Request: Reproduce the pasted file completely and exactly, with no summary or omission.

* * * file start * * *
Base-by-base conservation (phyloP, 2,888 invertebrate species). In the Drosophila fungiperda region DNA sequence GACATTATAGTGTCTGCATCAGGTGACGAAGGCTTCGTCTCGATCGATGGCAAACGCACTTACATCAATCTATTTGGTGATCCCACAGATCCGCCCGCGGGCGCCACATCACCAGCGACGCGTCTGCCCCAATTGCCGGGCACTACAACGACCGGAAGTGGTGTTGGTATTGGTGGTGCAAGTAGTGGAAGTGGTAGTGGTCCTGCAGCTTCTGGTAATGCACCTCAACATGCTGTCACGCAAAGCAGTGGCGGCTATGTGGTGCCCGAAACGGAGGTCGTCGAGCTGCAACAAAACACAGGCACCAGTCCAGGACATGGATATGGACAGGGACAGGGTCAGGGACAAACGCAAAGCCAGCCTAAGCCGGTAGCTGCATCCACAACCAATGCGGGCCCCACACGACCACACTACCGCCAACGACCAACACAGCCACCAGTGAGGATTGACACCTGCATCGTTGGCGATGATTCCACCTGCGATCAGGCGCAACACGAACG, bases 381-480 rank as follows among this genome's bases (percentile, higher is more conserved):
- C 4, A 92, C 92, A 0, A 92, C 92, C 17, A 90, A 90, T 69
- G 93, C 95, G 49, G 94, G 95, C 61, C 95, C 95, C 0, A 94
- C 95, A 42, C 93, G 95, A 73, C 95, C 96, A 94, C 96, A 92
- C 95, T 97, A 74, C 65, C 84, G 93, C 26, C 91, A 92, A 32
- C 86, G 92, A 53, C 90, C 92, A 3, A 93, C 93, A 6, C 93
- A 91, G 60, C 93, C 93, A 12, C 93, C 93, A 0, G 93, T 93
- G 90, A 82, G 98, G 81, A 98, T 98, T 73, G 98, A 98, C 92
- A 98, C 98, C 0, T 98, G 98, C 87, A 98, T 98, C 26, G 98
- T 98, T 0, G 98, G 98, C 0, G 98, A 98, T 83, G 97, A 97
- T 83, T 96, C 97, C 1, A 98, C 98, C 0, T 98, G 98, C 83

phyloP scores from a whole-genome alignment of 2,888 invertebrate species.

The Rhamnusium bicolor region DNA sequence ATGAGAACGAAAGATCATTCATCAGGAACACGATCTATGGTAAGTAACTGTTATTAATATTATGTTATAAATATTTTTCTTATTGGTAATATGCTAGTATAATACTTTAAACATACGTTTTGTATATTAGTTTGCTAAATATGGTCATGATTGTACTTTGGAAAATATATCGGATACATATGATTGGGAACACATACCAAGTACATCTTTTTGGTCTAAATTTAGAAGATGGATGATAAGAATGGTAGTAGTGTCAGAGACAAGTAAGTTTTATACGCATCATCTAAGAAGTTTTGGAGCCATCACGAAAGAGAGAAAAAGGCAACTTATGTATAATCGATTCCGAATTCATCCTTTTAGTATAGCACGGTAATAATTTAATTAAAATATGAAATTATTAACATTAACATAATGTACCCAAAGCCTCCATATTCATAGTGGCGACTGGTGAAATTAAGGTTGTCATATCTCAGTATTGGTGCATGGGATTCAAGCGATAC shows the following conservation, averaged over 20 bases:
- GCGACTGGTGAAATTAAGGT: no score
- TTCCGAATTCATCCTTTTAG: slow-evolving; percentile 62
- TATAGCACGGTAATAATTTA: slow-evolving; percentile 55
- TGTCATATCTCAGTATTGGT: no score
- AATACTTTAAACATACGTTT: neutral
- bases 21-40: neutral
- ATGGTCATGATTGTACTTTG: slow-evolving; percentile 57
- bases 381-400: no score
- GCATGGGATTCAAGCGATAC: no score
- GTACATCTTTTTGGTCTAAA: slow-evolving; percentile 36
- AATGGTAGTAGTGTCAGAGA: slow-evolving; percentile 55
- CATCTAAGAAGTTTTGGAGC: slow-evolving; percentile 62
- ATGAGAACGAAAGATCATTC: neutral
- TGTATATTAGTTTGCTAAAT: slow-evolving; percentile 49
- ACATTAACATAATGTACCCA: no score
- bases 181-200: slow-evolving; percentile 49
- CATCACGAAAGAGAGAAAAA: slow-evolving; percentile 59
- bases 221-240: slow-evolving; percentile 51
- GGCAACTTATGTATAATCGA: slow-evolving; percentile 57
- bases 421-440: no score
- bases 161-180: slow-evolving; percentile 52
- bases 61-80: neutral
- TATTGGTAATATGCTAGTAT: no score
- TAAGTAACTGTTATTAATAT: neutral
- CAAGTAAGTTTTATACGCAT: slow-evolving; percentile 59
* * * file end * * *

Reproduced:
Base-by-base conservation (phyloP, 2,888 invertebrate species). In the Drosophila fungiperda region DNA sequence GACATTATAGTGTCTGCATCAGGTGACGAAGGCTTCGTCTCGATCGATGGCAAACGCACTTACATCAATCTATTTGGTGATCCCACAGATCCGCCCGCGGGCGCCACATCACCAGCGACGCGTCTGCCCCAATTGCCGGGCACTACAACGACCGGAAGTGGTGTTGGTATTGGTGGTGCAAGTAGTGGAAGTGGTAGTGGTCCTGCAGCTTCTGGTAATGCACCTCAACATGCTGTCACGCAAAGCAGTGGCGGCTATGTGGTGCCCGAAACGGAGGTCGTCGAGCTGCAACAAAACACAGGCACCAGTCCAGGACATGGATATGGACAGGGACAGGGTCAGGGACAAACGCAAAGCCAGCCTAAGCCGGTAGCTGCATCCACAACCAATGCGGGCCCCACACGACCACACTACCGCCAACGACCAACACAGCCACCAGTGAGGATTGACACCTGCATCGTTGGCGATGATTCCACCTGCGATCAGGCGCAACACGAACG, bases 381-480 rank as follows among this genome's bases (percentile, higher is more conserved):
- C 4, A 92, C 92, A 0, A 92, C 92, C 17, A 90, A 90, T 69
- G 93, C 95, G 49, G 94, G 95, C 61, C 95, C 95, C 0, A 94
- C 95, A 42, C 93, G 95, A 73, C 95, C 96, A 94, C 96, A 92
- C 95, T 97, A 74, C 65, C 84, G 93, C 26, C 91, A 92, A 32
- C 86, G 92, A 53, C 90, C 92, A 3, A 93, C 93, A 6, C 93
- A 91, G 60, C 93, C 93, A 12, C 93, C 93, A 0, G 93, T 93
- G 90, A 82, G 98, G 81, A 98, T 98, T 73, G 98, A 98, C 92
- A 98, C 98, C 0, T 98, G 98, C 87, A 98, T 98, C 26, G 98
- T 98, T 0, G 98, G 98, C 0, G 98, A 98, T 83, G 97, A 97
- T 83, T 96, C 97, C 1, A 98, C 98, C 0, T 98, G 98, C 83

phyloP scores from a whole-genome alignment of 2,888 invertebrate species.

The Rhamnusium bicolor region DNA sequence ATGAGAACGAAAGATCATTCATCAGGAACACGATCTATGGTAAGTAACTGTTATTAATATTATGTTATAAATATTTTTCTTATTGGTAATATGCTAGTATAATACTTTAAACATACGTTTTGTATATTAGTTTGCTAAATATGGTCATGATTGTACTTTGGAAAATATATCGGATACATATGATTGGGAACACATACCAAGTACATCTTTTTGGTCTAAATTTAGAAGATGGATGATAAGAATGGTAGTAGTGTCAGAGACAAGTAAGTTTTATACGCATCATCTAAGAAGTTTTGGAGCCATCACGAAAGAGAGAAAAAGGCAACTTATGTATAATCGATTCCGAATTCATCCTTTTAGTATAGCACGGTAATAATTTAATTAAAATATGAAATTATTAACATTAACATAATGTACCCAAAGCCTCCATATTCATAGTGGCGACTGGTGAAATTAAGGTTGTCATATCTCAGTATTGGTGCATGGGATTCAAGCGATAC shows the following conservation, averaged over 20 bases:
- GCGACTGGTGAAATTAAGGT: no score
- TTCCGAATTCATCCTTTTAG: slow-evolving; percentile 62
- TATAGCACGGTAATAATTTA: slow-evolving; percentile 55
- TGTCATATCTCAGTATTGGT: no score
- AATACTTTAAACATACGTTT: neutral
- bases 21-40: neutral
- ATGGTCATGATTGTACTTTG: slow-evolving; percentile 57
- bases 381-400: no score
- GCATGGGATTCAAGCGATAC: no score
- GTACATCTTTTTGGTCTAAA: slow-evolving; percentile 36
- AATGGTAGTAGTGTCAGAGA: slow-evolving; percentile 55
- CATCTAAGAAGTTTTGGAGC: slow-evolving; percentile 62
- ATGAGAACGAAAGATCATTC: neutral
- TGTATATTAGTTTGCTAAAT: slow-evolving; percentile 49
- ACATTAACATAATGTACCCA: no score
- bases 181-200: slow-evolving; percentile 49
- CATCACGAAAGAGAGAAAAA: slow-evolving; percentile 59
- bases 221-240: slow-evolving; percentile 51
- GGCAACTTATGTATAATCGA: slow-evolving; percentile 57
- bases 421-440: no score
- bases 161-180: slow-evolving; percentile 52
- bases 61-80: neutral
- TATTGGTAATATGCTAGTAT: no score
- TAAGTAACTGTTATTAATAT: neutral
- CAAGTAAGTTTTATACGCAT: slow-evolving; percentile 59